|Your right amygdala can't|
resist the pygmy marmoset.
The researchers, led by Caltech postdoc Florian Mormann, suggests that we are hard-wired to respond emotionally--and thus pay close attention to--animals of all kinds. This may reflect the important role animals have played throughout human history as predators, prey, and potential allies.
The response to images of animals was especially marked in the right amygdala, perhaps reflecting the right hemisphere's commitment to processing "unexpected and biologically relevant stimuli, or with changes in the environment," according to Mormann in the Caltech press release.
The research is open to all kinds of interpretation, but it makes one thing clear: animals are important to us. We knew that already, but still, it's interesting to see it reflected in the deepest, most primal reflexes of the old brain.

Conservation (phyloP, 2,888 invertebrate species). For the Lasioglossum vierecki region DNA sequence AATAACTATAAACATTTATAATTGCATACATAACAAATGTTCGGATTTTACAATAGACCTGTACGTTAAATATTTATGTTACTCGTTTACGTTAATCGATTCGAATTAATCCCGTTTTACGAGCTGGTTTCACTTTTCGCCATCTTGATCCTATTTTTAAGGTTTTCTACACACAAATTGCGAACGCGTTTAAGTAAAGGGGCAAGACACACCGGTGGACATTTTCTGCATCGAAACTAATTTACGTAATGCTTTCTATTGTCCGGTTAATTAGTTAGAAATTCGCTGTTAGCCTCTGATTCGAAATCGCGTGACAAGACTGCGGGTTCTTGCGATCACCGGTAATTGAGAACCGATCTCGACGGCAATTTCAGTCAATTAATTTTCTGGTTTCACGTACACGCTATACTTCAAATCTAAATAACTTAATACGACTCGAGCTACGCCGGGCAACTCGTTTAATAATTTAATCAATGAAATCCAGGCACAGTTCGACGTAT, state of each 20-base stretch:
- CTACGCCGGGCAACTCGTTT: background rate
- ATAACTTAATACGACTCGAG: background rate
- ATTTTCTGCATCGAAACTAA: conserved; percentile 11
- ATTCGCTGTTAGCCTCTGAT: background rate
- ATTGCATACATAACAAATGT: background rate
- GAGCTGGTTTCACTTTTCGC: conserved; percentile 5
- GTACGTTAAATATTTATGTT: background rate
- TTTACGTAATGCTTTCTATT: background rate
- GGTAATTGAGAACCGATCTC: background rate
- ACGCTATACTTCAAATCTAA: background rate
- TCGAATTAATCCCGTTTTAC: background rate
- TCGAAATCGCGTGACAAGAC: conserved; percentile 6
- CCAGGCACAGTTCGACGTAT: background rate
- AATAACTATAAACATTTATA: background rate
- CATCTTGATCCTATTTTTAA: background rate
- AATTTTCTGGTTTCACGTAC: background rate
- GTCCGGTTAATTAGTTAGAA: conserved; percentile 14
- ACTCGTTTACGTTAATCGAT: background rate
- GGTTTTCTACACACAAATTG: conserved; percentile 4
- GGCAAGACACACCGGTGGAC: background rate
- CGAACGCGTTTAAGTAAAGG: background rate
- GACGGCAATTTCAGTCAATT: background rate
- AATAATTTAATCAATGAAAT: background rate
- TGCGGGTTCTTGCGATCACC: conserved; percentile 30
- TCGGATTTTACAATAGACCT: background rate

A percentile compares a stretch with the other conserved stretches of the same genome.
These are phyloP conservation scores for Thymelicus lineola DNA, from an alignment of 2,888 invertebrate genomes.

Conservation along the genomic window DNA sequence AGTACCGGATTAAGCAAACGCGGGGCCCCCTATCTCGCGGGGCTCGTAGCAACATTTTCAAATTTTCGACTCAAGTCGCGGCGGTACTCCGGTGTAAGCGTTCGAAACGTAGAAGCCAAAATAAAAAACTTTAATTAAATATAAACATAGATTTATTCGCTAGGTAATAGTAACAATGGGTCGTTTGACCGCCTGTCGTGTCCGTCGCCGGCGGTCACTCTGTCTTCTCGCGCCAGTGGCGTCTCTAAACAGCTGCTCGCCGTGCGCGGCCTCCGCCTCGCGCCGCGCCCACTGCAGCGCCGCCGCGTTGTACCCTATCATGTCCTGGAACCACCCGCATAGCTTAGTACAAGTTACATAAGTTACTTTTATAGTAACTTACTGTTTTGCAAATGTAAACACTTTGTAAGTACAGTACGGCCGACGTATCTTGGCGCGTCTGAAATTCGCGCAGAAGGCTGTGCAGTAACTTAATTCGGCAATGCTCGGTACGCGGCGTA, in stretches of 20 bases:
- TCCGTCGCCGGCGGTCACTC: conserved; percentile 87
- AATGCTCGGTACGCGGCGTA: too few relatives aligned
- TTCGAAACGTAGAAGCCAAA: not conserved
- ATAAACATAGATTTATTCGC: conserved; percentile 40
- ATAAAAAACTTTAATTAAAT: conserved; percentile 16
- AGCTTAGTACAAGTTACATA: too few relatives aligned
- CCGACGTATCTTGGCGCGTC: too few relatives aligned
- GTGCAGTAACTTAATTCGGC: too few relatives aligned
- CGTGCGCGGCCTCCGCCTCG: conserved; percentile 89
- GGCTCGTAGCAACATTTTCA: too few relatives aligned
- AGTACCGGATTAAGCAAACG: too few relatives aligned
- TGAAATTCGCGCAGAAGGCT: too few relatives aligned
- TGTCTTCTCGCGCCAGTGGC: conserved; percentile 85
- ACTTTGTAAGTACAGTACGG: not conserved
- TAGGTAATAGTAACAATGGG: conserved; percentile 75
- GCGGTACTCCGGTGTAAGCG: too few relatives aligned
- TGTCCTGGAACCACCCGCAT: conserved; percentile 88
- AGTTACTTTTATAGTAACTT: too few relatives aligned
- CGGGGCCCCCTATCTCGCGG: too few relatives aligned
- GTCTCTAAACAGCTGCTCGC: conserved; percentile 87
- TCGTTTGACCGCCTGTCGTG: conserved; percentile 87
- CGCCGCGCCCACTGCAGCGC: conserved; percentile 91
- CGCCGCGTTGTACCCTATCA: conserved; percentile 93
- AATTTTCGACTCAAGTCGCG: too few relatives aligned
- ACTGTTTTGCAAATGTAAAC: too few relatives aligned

The study, like so many at the coolest edges of neuroscience today, was conducted in the brains of epilepsy patients. These generous men and women were already wired up with single-neuron-reading intra-cortical electrodes in preparation for surgery and volunteered their brains for study while they were at it. Itzak Fried, the surgeon who installed the electrodes for this study, uses them to find the foci of his patients' seizures and to conduct other research in the meantime. He has been the key to several other important studies, including the identification of the first human mirror neurons.
The paper was published in the August 28, 2011 issue of Nature Neuroscience.